*fn*) (ratio between pathological files wrongly classified and the total number of pathological files); true negative rate (

*tn*) (also called

*specificity*, is the ratio between normal files correctly classified and the total number of normal files); false positive rate (

*fp*), (is the ratio between normal files wrongly classified and the total number of normal files). Thus

*tp*+

*fn*=100%, and

*tn*+

*fp*= 100%. The final accuracy of the system is the ratio between all the hits obtained by the system and the total number of files.

As a figure of merit the *Receiver Operating Characteristic* (ROC) curve may be plotted using the scores given by each classifier to show the performance of the proposed architecture. The ROC is a popular tool in medical decision-making [5]. It reveals diagnostic accuracy expressed in terms of sensitivity and 1-specificity or *fp*. In additions, in this work the *Area Under the ROC Curve* (AUC) was considered. The AUC is a single scalar representing an estimation of the expected performance of the system.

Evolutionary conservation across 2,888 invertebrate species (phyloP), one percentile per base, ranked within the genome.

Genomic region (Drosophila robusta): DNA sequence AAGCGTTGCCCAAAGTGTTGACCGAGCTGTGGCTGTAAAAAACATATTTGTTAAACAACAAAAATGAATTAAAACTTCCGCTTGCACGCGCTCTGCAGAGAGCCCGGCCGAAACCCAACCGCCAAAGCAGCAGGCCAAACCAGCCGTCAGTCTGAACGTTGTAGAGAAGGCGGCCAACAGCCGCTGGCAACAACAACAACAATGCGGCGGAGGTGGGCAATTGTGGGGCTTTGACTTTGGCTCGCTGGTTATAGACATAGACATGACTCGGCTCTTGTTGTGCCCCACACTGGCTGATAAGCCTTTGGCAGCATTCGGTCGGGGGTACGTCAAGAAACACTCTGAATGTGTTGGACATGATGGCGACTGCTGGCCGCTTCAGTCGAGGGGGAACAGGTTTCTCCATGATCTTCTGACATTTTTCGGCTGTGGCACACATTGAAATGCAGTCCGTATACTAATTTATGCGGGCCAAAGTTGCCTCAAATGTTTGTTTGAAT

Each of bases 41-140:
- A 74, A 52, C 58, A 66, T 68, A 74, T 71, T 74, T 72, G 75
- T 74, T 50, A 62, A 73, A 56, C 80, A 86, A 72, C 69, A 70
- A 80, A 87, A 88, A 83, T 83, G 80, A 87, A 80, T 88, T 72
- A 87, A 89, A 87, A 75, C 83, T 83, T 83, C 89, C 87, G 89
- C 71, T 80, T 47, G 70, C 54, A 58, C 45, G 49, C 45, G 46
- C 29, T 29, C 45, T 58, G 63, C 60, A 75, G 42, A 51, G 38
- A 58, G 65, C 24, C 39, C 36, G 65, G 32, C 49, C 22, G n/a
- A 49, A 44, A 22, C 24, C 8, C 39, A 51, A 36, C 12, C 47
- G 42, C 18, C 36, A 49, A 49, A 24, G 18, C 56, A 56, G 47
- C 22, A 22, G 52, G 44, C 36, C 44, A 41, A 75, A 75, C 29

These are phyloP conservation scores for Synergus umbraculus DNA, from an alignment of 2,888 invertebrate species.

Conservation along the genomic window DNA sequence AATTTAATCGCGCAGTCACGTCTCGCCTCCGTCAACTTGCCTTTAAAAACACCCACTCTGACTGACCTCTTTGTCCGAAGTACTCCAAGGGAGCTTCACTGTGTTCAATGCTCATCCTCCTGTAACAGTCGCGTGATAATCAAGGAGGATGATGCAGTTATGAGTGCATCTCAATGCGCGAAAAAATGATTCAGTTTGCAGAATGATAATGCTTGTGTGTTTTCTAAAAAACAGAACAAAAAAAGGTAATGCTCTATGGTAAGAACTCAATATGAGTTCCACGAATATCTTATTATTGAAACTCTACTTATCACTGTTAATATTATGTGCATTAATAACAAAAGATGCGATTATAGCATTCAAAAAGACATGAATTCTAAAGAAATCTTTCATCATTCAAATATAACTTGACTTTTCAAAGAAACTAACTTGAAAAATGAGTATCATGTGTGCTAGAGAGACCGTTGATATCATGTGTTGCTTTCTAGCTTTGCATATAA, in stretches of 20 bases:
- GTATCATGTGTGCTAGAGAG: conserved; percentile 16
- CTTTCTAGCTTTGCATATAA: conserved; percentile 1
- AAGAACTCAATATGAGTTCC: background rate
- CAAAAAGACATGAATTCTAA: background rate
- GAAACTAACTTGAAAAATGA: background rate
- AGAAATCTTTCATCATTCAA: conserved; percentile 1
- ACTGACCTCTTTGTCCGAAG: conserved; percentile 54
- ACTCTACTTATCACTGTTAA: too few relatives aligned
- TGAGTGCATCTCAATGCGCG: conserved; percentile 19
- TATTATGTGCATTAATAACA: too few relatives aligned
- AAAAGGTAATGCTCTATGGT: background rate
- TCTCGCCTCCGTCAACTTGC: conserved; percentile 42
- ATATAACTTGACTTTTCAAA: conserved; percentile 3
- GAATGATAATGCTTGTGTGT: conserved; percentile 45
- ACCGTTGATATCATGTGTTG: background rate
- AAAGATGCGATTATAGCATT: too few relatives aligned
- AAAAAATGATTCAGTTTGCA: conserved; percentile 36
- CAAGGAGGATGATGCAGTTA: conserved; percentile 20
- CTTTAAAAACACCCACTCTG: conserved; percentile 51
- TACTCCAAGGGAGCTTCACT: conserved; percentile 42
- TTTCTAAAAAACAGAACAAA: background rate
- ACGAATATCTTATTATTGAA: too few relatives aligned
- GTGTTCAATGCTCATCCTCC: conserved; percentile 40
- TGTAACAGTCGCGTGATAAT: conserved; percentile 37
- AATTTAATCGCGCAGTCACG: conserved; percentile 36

The tables 1, 2 and 3, show the accuracy obtained for the 1-nearest neighbors rule in the dissimilarity space. Each table corresponds to different OEDs used for the reconstruction of the attractors.

**Table 1 **Accuracy for the 1-nearest neighbor classifier for 5-dimensional attractors

**Table 2** Accuracy for the 1-nearest neighbor classifier for 7-dimensional attractors

**Table 3** Accuracy for the 1-nearest neighbor classifier for 10-dimensional attractors

From the tables 1, 2 and 3, can be observed that the best performance is obtained for OED = 10, which shows that the representation of voice signals was better in the embedding space of high dimension. Table 4 shows the matrix confusion for the best result obtained form the dissimilarity space.

**Table 4** Confusion matrix for the best result by using 1-nearest neighbor classifier of dissimilarity space

On the other hand, the number of selected prototypes was almost constant through the different experiments. However, it is important to notice that in all cases, the strategy used for prototype selection, did not exclude any normal sample. Figure 4 shows the feature space obtained from two nonlinear statistics over the database [13].

It can be observed that the pathological voices are more sparse distributed than the normal voices in the feature space. Also, it is clear that features used are not discriminant because both classes are overlapped. From the point of view of the nonlinear analysis, since many voice signals have a positive LLE, this fact implies that the trajectories in the embedding space diverge exponentially fast (i.e. there is presence of chaos) and many other are close of this behavior. Table 5 shows some statistical moments for the nonlinear features of the figure 4.